General Dimick – a Mexican-American war veteran – had enough influence to get young Justin back in West Point. That only led to a second dismissal in March 1859. For better or worse, he returned again with his father’s influence. He did manage to graduate on June 24, 1861, commissioning as a Second Lieutenant in the 6th U.S. Infantry, then quickly promoting and transferring to the 1st U.S. Artillery. Dimick Jr.’s Civil War experiences began without glory and with a battered reputation. He was one of those cadets; he had a father ready to bail him out of trouble.
The Civil War gave Dimick a chance to rewrite his story and accomplish something built more on his merit than his father’s influence. He started by drilling new recruits in the Federal capital during the summer months and fought at First Bull Run. By February 1862, Dimick served as the adjutant for the 1st U.S. Artillery, mostly on garrison and guarding duties prior to the Battle of Fredericksburg. He learned and had time to rethink leadership. By Chancellorsville, he commanded Battery H of the 1st U.S. Artillery. Influence might have helped with his placement, but he put his skills to work on May 3, 1863, and the praise he won from his superiors that day was his own, not something his father arranged.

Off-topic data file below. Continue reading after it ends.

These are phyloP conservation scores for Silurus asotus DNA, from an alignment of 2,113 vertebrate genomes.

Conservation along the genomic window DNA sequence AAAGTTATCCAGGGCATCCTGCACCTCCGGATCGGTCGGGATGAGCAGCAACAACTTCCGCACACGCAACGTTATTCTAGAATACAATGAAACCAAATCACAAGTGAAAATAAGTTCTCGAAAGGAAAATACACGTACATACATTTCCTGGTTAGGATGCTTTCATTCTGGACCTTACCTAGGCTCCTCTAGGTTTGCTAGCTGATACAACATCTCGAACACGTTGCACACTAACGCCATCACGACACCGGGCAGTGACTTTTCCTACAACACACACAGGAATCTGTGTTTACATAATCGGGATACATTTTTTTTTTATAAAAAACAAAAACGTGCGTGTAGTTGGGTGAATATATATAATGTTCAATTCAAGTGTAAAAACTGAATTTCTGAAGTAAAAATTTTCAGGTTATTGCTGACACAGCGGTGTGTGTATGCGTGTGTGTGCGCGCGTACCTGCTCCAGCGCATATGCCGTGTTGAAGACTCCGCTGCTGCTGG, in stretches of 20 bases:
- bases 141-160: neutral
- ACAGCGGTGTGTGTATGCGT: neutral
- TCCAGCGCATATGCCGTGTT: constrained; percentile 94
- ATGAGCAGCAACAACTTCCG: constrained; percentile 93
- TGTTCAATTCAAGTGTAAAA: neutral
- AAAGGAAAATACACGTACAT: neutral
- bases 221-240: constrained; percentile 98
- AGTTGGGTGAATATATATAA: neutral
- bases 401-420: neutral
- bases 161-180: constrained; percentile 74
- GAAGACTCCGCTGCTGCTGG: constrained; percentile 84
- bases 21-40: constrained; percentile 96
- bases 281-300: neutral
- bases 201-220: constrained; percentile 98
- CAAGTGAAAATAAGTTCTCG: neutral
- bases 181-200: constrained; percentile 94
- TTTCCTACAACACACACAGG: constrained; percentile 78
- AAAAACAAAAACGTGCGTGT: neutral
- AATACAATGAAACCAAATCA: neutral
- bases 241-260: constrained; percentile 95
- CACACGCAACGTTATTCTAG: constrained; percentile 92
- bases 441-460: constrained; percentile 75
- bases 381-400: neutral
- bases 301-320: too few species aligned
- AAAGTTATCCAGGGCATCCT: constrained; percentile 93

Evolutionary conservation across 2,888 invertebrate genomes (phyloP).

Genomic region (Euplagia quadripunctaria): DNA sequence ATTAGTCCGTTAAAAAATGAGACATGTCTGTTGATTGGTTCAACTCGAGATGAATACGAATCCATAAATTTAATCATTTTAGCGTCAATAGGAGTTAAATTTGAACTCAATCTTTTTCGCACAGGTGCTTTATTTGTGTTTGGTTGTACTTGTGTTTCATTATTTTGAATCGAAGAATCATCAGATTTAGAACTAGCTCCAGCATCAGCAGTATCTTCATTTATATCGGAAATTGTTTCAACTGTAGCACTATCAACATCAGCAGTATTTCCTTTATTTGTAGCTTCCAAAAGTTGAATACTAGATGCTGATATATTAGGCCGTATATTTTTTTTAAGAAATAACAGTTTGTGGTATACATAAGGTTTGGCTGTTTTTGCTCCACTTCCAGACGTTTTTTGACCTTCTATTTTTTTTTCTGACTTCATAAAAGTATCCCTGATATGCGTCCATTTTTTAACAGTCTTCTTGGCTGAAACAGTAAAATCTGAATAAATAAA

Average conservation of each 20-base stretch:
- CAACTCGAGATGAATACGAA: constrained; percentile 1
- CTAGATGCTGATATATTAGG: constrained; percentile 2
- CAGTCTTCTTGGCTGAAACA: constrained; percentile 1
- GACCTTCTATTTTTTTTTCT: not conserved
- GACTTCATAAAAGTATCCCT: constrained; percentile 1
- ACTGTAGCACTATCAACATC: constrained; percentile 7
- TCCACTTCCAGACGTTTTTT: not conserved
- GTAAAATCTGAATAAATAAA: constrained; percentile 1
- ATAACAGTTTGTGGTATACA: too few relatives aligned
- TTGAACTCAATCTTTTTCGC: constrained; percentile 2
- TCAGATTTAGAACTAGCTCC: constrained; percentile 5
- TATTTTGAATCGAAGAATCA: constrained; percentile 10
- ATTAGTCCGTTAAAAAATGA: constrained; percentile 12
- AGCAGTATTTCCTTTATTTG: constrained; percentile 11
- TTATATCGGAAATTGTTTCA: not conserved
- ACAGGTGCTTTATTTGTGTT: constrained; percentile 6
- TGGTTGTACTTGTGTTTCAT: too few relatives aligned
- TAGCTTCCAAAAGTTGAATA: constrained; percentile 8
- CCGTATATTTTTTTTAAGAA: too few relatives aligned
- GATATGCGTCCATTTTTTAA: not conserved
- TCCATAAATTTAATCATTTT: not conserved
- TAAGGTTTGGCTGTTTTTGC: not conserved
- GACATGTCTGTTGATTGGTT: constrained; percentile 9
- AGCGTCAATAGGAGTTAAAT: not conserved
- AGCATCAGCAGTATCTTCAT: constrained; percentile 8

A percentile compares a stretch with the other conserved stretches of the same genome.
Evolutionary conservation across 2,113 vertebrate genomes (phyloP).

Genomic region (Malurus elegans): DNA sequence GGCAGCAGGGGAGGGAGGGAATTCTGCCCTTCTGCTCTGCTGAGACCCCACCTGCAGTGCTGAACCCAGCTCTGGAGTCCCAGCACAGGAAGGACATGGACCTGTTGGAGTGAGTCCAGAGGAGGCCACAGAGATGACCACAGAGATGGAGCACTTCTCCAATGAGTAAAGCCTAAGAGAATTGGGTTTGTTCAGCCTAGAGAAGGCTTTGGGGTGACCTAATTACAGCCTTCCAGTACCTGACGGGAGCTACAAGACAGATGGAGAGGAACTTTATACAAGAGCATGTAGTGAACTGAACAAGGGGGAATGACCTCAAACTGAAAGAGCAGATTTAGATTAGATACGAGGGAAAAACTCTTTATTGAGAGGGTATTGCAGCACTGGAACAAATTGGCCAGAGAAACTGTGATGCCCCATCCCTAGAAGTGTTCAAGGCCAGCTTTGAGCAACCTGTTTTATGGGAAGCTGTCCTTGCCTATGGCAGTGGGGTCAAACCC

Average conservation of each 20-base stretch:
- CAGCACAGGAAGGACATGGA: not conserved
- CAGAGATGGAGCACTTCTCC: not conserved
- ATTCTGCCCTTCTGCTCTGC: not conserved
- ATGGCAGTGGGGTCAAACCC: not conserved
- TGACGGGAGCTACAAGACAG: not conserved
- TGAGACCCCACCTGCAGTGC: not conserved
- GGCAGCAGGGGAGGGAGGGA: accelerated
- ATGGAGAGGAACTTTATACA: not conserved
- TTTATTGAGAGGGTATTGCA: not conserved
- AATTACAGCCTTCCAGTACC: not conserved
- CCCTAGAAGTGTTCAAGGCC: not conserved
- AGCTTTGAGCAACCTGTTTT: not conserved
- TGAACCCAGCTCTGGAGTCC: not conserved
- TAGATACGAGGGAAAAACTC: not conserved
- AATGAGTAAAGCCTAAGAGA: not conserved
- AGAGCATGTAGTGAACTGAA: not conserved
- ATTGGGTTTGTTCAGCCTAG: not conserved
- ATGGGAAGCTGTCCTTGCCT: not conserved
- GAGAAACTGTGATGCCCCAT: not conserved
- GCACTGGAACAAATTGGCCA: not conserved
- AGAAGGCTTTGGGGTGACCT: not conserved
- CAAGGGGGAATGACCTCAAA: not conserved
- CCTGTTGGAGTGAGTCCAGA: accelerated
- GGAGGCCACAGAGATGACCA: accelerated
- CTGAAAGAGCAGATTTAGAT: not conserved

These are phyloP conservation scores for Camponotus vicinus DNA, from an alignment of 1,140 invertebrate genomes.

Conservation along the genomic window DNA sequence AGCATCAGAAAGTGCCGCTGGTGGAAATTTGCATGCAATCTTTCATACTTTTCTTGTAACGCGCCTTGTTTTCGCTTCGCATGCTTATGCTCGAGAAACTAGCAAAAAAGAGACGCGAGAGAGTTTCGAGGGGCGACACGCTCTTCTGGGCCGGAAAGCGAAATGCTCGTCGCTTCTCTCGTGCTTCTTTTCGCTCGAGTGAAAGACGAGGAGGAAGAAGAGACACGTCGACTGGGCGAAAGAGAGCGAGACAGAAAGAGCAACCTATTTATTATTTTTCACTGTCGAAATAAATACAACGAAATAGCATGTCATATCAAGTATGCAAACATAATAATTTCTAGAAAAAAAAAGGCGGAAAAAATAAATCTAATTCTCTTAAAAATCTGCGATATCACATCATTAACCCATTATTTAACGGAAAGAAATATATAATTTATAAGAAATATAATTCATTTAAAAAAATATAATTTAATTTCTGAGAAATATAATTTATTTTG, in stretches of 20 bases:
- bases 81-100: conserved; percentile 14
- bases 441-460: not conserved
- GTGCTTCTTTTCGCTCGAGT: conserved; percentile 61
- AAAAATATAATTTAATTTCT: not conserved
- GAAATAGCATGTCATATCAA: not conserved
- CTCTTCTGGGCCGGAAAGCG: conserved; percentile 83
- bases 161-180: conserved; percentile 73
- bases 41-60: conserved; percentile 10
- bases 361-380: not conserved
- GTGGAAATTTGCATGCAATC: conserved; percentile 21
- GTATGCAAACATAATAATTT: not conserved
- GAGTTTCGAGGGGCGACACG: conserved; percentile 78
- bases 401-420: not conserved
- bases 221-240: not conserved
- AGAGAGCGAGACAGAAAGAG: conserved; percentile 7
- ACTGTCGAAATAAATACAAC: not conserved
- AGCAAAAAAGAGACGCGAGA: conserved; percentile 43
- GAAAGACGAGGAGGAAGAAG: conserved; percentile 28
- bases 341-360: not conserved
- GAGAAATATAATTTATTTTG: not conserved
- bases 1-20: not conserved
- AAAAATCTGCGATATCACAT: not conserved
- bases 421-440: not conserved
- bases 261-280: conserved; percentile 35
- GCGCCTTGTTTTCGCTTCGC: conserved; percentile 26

During the night of May 2, Dimick and his battery – positioned along the Plank Road – lobbed shells toward the advancing Confederate lines, unknowingly aiming at the exact points where Confederate General Jackson lay wounded near the road and his staff hustled, trying to get him away from immediate danger.
The next morning the battery supported the III Corps Infantry. Captain Osborn continued with details in his official report:
“After holding this position for upward of an hour, his men fighting bravely, but falling rapidly around him (his horse was shot under him), and our infantry crowding back until his flanks were exposed, I gave him the order to limber and fall back.”[iii]
Through the chief of artillery’s report, a different image of Lieutenant Dimick appears which greatly contrasts with his record at West Point. At Chancellorsville, there is no party-boy, no spoiled child running to father for help. Here is a young man using acquired knowledge to stop and slow an advancing enemy for about an hour while under fire. That takes courage and skill. To keep a battery operational took energy, observation, and leadership. Undoubted, Dimick relied on his gun crews and sergeants, but he was present and active in Battery H’s fight along the Plank Road that early morning.
Captain Osborn explained what happened next as the battery prepared to move: